Most experts agree there is not much danger of your dog going blind from looking at the sun during today’s “Great American Eclipse.”
Dogs, they say, know better than to look at the sun — during the eclipse or any other time.
Humans, from all indications, do not.
We just HAVE to see it during an eclipse — live, as it happens. Even though we get darkness every night, experiencing it during the day, and observing the source of the phenomenon, qualifies to many as a must-see event.
True, this is the first total solar eclipse view-able in the U.S. since 1979. True, it’s the first whose path will run from one coast to the other since 1918. True, it is considered “spectacular,” even though it lacks any sort of booms or grand finale.
Sure, we could wait and watch it on TV again and again and again and again. But, for us humans, that won’t do. We want to have been there, in the “path of totality,” as if it were Woodstock or something.
As a result, traffic jams were reported throughout the weekend as thrill-seekers traveled to points along the 70-mile wide, coast-to-coast path of the eclipse.
Long lines continued to form to get eclipse glasses that may or may not be legit. Tiny towns have been inundated with more eclipse followers than there are restaurants or toilets for. Motels along the route are filling up, despite jacked up prices, and property owners are happily gouging travelers as well for space to sleep or view the eclipse.
It will be like one big coast to coast party, and therein lies a big hunk of its appeal, to both science nerds and non-science nerds.
But that appeal doesn’t extend to dogs.
Dogs — just as they don’t smoke, drink alcoholic beverages, or spend hours tanning — don’t stare into the sun, eclipsed or not.
(Even so, most experts recommend playing it safe and keeping pets inside when the eclipse’s path passes through your area.)
To help us survive the event, the news media is offering plenty of tips — albeit not the most obvious one — on keeping our human eyes safe.
Eclipse sunglasses are a must, we’re told. They are also pretty much sold out, we’re told. Many of those being marketed don’t actually offer the recommended amount of protection.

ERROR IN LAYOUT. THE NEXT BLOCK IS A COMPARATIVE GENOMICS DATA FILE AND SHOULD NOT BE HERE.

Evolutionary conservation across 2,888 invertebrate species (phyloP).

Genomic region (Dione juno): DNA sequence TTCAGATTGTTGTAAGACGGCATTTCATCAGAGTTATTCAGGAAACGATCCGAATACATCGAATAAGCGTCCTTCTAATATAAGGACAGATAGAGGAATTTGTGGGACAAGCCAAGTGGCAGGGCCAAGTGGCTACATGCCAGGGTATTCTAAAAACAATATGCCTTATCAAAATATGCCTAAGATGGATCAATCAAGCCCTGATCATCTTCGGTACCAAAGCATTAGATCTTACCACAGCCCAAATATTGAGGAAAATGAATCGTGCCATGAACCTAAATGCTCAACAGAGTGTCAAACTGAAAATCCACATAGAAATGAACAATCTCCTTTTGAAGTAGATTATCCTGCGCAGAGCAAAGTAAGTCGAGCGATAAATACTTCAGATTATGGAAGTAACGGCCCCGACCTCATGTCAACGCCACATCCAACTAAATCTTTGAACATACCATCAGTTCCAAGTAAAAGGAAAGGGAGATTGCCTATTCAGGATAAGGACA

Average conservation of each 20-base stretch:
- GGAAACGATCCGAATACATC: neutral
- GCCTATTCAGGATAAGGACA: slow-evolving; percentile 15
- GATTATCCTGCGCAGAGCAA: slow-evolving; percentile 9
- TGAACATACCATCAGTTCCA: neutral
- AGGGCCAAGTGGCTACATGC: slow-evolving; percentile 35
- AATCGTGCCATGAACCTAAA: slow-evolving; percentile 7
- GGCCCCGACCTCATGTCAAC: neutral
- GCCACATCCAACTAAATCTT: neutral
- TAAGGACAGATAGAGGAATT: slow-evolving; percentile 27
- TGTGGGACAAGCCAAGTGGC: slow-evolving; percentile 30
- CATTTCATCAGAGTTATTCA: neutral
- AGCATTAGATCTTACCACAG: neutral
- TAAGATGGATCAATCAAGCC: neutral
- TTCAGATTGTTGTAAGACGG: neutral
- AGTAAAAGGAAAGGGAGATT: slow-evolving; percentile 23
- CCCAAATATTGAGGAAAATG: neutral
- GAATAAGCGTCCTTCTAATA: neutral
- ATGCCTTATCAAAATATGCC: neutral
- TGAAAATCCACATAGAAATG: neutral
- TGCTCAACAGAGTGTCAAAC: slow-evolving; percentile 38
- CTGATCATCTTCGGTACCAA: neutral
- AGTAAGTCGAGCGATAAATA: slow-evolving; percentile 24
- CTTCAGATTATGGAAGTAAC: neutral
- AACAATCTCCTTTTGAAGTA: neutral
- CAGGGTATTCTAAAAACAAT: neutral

Creating a pinhole viewer from a cardboard box, as I believe I learned to do in junior high school, is also suggested. Now, as then, it seems a lot of work to see what is basically just a shadow of one orb passing in front of another.
I’m pretty sure schools were teaching us about pinhole cameras and eclipses before they ever started telling us the facts about sex — safe or otherwise. As a result, many of us were left with the misconception that there were two activities that could lead to blindness, three if you count running with scissors.
Now, we’re being told to bring protection if we’re going to go out and view the eclipse.
Sex and eclipse-viewing may have some things in common. Both seem prompted by some strong and mystical urge. Both, if not practiced safely, can be risky behaviors. Both seem to be opportunities most people don’t want to miss.
But they are as different as night and day. Eclipses, in my experience, occur far more often. Pinholes are suggested for one, and can be disastrous in the other. Which one people will drive a greater distance for … well I don’t think any studies have been done on that.
Still, common sense requires me to point out, the safest route when it comes to eclipse viewing is to show a little of the smarts dogs have and not look directly at the sun, with or without special glasses, today or any other day.
That’s right, abstain.
Humans being humans, and myself included, that’s not likely to happen.